Consumer advocate Robert Gnaizda dies at 83
Robert Gnaizda, an affordable housing and social justice advocate, died on July 11, according to the Greenlining Institute, an organization he co-founded. He was 83.
"Since the mid-1970s, Bob was a tireless leader who created community around a simple, shared and powerful vision to bring together grassroots community leaders from the African-American, Asian-American, Latino and disabled communities to both fight institutionalized discrimination and redlining and to proactively bring investments and opportunity into these communities," Debra Gore-Mann, Greenlining's president and CEO, said in a press release.
Gnaizda was born in Brooklyn, N.Y., and attended Columbia University and Yale Law School. In addition to co-founding the Greenlining Institute, he co-founder two advocacy organizations, California Rural Legal Assistance and Public Advocates.
Gnaizda gave a unique answer to his alumni newspaper when asked in 2018 about his drive to support social justice.
"For me, I think boredom [laughs]. I was a tax attorney and the work didn't interest me much," he said. "I decided to go to Mississippi in early 1965, and there I realized that I had some natural talents. There was a lot of hope at that time that hundreds of years of injustices could be cured with attention, and by revolting against the southern apartheid system — that's what got me involved. I ended up playing a role in the Congressional hearings that led to the Voting Rights Act."
Gnaizda had an appetite and aptitude for challenging large institutions, his son Matt Gnaizda noted.
"Even though he saw injustice everywhere, he was particularly aggrieved by institutions that actively worked to reduce access for certain groups of people,” he said. “For this reason, the active redlining by banks became his championed cause. He delighted in taking on powerful banking institutions with his unique 1-2-3 punch of legal, media, and government pressure."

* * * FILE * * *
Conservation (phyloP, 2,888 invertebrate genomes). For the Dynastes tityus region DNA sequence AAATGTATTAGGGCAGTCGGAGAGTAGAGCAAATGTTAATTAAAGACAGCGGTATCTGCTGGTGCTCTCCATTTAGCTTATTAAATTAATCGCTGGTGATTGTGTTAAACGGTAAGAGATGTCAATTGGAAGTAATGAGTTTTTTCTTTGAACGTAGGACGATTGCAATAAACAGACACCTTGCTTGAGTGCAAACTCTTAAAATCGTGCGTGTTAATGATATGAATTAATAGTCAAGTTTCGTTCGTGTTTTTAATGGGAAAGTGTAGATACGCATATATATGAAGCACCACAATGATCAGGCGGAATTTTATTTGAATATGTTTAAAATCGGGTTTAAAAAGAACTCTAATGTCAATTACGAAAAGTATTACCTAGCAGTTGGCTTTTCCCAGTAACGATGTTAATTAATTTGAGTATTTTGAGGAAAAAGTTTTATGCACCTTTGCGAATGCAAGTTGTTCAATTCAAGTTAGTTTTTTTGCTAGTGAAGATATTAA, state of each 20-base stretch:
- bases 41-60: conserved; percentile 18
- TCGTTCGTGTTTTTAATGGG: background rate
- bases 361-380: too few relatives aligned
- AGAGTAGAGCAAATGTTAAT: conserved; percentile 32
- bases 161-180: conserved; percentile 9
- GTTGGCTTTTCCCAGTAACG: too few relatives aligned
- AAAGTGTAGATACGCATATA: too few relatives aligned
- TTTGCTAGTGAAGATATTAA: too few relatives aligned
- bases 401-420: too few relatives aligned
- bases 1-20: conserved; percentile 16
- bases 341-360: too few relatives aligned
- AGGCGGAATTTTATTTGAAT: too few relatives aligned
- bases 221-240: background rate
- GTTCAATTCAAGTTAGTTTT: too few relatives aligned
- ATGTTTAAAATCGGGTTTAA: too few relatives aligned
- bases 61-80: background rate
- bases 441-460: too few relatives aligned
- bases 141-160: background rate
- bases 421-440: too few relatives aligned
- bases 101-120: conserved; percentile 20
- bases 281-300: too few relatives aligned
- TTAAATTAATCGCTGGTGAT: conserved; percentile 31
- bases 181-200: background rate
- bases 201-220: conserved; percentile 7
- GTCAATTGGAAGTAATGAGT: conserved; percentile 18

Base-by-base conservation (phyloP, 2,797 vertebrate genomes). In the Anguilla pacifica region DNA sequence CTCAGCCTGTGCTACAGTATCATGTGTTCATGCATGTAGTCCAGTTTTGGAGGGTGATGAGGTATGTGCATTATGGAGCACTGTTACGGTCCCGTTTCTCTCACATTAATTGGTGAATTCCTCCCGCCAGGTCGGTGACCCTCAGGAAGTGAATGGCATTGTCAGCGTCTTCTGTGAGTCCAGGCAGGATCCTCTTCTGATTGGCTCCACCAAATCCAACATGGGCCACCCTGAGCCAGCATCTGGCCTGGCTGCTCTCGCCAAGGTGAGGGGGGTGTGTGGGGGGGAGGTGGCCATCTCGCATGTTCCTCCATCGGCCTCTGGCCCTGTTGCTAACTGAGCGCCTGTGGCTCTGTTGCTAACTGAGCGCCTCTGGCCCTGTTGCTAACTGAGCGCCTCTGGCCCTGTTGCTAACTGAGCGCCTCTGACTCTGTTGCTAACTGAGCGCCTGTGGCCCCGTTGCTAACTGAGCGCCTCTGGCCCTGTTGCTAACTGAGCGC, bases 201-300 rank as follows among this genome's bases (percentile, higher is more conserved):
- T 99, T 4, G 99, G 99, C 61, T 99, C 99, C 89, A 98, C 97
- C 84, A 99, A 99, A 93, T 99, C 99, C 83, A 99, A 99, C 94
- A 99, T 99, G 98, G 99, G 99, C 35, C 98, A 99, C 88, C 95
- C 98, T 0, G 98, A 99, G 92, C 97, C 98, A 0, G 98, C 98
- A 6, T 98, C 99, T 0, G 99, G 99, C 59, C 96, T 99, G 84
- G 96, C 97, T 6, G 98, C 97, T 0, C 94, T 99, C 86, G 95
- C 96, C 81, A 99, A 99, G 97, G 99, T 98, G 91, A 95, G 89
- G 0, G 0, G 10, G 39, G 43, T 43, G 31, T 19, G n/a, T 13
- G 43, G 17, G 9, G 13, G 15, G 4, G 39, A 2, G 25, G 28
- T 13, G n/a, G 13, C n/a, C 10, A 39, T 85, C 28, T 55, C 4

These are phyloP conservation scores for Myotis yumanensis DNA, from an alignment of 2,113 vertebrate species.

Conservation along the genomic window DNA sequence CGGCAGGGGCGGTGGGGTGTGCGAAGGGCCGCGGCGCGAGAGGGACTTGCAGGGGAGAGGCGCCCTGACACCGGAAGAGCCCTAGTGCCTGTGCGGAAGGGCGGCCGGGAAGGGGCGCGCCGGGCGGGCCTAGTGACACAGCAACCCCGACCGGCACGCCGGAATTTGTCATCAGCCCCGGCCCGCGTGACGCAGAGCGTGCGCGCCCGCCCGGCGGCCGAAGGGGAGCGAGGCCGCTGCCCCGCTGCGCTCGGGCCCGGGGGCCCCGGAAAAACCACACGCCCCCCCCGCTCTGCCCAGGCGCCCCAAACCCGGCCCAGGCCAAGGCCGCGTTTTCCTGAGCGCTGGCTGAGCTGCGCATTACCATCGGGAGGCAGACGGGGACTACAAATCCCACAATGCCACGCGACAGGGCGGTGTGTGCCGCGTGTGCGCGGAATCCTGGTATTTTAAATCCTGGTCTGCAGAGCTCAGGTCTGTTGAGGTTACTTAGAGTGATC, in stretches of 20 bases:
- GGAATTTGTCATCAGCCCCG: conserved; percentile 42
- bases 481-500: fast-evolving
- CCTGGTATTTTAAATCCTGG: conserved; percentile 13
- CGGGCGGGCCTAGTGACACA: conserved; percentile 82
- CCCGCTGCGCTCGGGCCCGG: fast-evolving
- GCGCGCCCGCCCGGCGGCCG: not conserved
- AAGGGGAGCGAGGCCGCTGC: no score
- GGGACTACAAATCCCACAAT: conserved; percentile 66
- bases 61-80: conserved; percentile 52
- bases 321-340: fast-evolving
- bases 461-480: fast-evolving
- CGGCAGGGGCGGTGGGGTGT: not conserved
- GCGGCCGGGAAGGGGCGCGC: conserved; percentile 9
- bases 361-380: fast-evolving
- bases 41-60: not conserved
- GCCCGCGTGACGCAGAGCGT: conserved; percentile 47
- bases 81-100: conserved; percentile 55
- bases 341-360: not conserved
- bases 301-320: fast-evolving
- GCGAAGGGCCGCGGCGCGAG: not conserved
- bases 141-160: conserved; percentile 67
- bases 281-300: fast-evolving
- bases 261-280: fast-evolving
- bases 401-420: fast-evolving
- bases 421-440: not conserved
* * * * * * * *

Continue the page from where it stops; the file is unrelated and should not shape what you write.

In the mid-'70s, during Jerry Brown's first term as California's governor, Gnaizda was the state's health director and chief deputy secretary for health, welfare and prisons. Around that time, he co-founded Public Advocates, one of the first public-interest law firms, and he acted as general counsel for the National Asian American Coalition.
It was during this period in Brown administration that Gnaizda became disillusioned, which drove his work in the financial and mortgage sectors, his son said.
He approached them "thinking that if you had power or a direct line to power you could instigate change, but he realized the forces of politics and government can make change slow or impossible," Matt Gnaizda added.
While taking on big companies, as well as the government, Gnaizda had a different approach from the other attorneys at Public Advocates, said Anthony Kline, another co-founder of the firm.
Gnaizda considered going to court a waste of time and money because of the deep pockets those entities had. Rather, "Bob preferred to persuade cases," said Kline, who is currently presiding justice of California's 1st District Court of Appeal.
Gnaizda would look to negotiate with large banks that needed government approval for their mergers, filing complaints on fair lending and redlining grounds as a delaying tactic.
But Gnaizda did not intimidate people, nor did he try to. His attitude was "we're going to fight you and the fight is going to become public," said Kline, who added that the potential negative publicity was often enough to bring them to the table.
Gnaizda was willing to take on his former boss, Gov. Brown, in a case involving diversion of settlement proceeds the state received from post-housing-crisis lawsuits.
"Bob Gnaizda was a social justice creative genius," said Orson Aguilar, who led Greenlining after Gnaizda retired.
"He mixed his vast legal skills with a creative organizing approach that often mixed baseball statistics with current and historic events. He always sought to uplift leaders of color and never backed away from talking about race," Aguilar said in Greenlining's press release.
"Throughout his career, Bob would always mentor young leaders, especially men and women of color, and encourage them to think outside the box,” his son Matt said. “The three organizations he co-founded continue to carry on his legacy of fighting for underserved communities."